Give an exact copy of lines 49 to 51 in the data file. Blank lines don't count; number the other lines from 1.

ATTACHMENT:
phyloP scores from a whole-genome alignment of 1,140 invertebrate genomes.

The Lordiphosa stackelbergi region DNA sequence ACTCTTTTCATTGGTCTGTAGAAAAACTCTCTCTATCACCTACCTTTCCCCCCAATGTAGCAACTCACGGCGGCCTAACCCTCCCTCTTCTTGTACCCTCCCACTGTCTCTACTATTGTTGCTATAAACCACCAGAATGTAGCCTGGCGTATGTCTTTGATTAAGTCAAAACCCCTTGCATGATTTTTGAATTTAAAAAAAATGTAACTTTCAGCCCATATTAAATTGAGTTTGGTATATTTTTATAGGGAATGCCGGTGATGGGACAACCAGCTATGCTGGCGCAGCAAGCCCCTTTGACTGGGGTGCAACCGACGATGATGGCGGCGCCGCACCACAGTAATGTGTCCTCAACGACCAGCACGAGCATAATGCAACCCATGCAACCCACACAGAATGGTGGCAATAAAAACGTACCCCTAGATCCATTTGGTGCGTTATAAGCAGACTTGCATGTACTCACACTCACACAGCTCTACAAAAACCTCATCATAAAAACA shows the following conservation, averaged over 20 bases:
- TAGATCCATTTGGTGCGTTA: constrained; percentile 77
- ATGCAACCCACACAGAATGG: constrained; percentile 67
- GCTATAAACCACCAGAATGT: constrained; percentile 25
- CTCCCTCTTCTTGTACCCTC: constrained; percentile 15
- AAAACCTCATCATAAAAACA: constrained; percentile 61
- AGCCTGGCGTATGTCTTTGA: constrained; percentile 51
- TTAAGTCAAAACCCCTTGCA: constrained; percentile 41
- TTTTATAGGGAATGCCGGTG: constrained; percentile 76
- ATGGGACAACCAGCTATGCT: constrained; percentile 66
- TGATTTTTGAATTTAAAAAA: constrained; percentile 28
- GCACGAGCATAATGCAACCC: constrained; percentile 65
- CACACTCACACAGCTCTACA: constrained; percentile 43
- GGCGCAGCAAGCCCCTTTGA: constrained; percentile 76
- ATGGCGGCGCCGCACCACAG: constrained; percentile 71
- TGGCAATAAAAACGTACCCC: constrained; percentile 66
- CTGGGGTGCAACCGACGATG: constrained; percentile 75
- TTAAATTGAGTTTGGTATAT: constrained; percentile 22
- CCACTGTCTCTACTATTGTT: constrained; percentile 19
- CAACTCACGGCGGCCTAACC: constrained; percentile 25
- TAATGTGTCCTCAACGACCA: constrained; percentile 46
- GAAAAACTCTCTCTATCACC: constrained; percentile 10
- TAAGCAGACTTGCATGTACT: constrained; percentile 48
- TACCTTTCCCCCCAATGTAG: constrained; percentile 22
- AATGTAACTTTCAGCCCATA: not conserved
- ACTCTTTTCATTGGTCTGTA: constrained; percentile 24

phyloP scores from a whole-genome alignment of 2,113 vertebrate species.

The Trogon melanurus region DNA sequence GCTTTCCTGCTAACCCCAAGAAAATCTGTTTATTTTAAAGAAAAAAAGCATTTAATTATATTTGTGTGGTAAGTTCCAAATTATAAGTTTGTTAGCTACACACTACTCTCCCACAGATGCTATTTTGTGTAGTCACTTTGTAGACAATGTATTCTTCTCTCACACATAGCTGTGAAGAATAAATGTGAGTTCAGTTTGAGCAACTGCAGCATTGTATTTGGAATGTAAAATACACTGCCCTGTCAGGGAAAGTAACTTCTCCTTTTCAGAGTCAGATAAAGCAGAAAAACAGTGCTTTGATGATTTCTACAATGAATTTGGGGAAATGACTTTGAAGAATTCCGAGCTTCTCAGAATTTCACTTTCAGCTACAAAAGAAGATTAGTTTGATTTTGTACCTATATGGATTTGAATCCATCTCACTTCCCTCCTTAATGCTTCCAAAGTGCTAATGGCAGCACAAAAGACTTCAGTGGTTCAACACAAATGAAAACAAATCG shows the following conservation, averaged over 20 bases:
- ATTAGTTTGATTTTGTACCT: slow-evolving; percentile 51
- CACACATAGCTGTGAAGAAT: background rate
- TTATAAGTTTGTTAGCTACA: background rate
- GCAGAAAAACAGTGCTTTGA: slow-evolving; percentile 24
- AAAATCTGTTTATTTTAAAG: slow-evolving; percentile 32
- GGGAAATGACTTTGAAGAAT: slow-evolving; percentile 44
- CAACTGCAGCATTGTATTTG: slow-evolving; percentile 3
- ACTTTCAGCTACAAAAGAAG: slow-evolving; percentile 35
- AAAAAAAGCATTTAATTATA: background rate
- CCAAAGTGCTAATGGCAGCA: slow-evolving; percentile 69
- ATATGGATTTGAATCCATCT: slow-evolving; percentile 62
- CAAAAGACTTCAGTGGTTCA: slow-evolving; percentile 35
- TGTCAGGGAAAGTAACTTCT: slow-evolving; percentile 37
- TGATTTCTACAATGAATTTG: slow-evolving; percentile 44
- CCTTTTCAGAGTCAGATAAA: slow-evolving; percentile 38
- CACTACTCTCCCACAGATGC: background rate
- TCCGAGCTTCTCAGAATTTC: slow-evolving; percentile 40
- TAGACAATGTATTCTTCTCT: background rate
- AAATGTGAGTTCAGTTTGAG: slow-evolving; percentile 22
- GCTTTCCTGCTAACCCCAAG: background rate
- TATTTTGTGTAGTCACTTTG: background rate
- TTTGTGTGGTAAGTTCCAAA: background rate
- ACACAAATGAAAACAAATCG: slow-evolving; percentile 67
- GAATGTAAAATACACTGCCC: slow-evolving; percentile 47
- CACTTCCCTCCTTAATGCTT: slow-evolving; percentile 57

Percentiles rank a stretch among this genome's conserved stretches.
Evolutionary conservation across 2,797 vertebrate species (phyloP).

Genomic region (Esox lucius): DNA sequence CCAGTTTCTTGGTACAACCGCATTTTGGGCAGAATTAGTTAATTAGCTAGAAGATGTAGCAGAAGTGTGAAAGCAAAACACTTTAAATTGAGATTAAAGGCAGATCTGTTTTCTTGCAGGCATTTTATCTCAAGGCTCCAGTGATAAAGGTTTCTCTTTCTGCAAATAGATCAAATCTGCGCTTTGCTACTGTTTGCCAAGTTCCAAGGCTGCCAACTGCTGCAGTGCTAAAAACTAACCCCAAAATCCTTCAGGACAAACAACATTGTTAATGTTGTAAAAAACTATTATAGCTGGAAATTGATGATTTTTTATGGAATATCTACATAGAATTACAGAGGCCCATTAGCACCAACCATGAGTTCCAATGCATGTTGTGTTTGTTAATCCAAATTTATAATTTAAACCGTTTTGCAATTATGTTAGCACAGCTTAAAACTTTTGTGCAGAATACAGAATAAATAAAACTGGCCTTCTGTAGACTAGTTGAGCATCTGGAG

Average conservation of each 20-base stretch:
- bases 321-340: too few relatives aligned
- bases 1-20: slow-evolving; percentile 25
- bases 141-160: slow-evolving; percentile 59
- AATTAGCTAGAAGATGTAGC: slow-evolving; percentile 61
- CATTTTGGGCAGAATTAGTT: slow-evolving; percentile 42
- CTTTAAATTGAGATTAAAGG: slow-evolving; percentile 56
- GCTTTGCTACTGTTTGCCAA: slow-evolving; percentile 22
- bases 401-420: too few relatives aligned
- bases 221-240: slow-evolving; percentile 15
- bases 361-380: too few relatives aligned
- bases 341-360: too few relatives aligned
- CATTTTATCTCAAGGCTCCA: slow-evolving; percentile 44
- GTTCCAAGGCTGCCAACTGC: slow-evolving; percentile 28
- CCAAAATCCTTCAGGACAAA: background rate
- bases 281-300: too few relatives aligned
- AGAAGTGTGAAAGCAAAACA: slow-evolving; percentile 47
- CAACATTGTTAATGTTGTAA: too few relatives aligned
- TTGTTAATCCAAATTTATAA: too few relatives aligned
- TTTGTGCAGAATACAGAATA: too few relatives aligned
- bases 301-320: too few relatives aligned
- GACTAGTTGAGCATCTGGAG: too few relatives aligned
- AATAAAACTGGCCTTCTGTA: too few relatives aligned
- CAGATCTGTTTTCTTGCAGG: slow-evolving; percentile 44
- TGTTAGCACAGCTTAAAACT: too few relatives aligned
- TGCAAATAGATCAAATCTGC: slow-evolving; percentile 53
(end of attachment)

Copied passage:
- GCTTTCCTGCTAACCCCAAG: background rate
- TATTTTGTGTAGTCACTTTG: background rate
- TTTGTGTGGTAAGTTCCAAA: background rate